#include <fcntl.h>
           #include <linux/msdos_fs.h>
           #include <stdint.h>
           #include <stdio.h>
           #include <stdlib.h>
           #include <sys/ioctl.h>
           #include <unistd.h>

           /*
            * Read file attributes of a file on a FAT filesystem.
            * Output the state of the archive flag.
            */
           static uint32_t
           readattr(int fd)
           {
               uint32_t attr;
               int ret;

               ret = ioctl(fd, FAT_IOCTL_GET_ATTRIBUTES, &attr);
               if (ret == -1) {
                   perror("ioctl");
                   exit(EXIT_FAILURE);
               }

               if (attr & ATTR_ARCH)
                   printf("Archive flag is set\n");
               else
               if (argc != 2) {
                   printf("Usage: %s FILENAME\n", argv[0]);
                   exit(EXIT_FAILURE);
               }

               fd = open(argv[1], O_RDONLY);
               if (fd == -1) {
                   perror("open");
                   exit(EXIT_FAILURE);
               }

               /*
                * Read and display the FAT file attributes.
                */
               attr = readattr(fd);

               /*
                * Invert archive attribute.
                */
               printf("Toggling archive flag\n");
               attr ^= ATTR_ARCH;

               /*
                * Write the changed FAT file attributes.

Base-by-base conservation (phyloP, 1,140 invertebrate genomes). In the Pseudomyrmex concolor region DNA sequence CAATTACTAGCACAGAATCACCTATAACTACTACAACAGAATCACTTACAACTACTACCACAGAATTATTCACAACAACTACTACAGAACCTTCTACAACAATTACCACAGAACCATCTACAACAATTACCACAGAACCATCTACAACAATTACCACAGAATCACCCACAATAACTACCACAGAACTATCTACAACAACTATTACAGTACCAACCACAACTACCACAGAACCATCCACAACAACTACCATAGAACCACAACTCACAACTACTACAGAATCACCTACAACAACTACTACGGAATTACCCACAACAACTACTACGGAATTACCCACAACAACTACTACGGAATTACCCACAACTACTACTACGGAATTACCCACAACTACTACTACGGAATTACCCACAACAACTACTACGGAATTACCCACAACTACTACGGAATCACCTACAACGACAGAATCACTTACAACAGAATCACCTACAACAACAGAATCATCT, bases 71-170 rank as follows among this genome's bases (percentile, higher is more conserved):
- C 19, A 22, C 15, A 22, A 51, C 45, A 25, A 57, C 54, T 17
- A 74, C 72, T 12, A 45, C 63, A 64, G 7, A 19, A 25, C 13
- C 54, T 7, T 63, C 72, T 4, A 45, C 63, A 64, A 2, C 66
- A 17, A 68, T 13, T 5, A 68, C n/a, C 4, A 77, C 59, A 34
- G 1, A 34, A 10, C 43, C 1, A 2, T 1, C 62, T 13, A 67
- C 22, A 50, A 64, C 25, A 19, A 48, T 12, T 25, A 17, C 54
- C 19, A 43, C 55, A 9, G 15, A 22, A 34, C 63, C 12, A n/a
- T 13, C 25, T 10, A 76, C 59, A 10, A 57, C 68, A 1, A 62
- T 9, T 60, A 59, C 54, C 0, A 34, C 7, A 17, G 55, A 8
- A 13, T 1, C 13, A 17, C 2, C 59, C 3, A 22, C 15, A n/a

*/
               ret = ioctl(fd, FAT_IOCTL_SET_ATTRIBUTES, &attr);
               if (ret == -1) {
                   perror("ioctl");
                   exit(EXIT_FAILURE);
               }

               /*
                * Read and display the FAT file attributes.
                */
               readattr(fd);

               close(fd);

               exit(EXIT_SUCCESS);
           }

   Reading the volume label
       The  following  program demonstrates the use of ioctl(2) to display the
       volume label of a FAT filesystem.

       The following output was recorded when applying the program for  direc-
       tory /mnt/user:

           $ ./display_fat_volume_id /mnt/user
           Volume ID 6443-6241

   Program source (display_fat_volume_id.c)
           #include <fcntl.h>
           #include <linux/msdos_fs.h>

               if (argc != 2) {
                   printf("Usage: %s FILENAME\n", argv[0]);
                   exit(EXIT_FAILURE);
               }

               fd = open(argv[1], O_RDONLY);
               if (fd == -1) {
                   perror("open");
                   exit(EXIT_FAILURE);
               }

               /*
                * Read volume ID.
                */
               ret = ioctl(fd, FAT_IOCTL_GET_VOLUME_ID, &id);
               if (ret == -1) {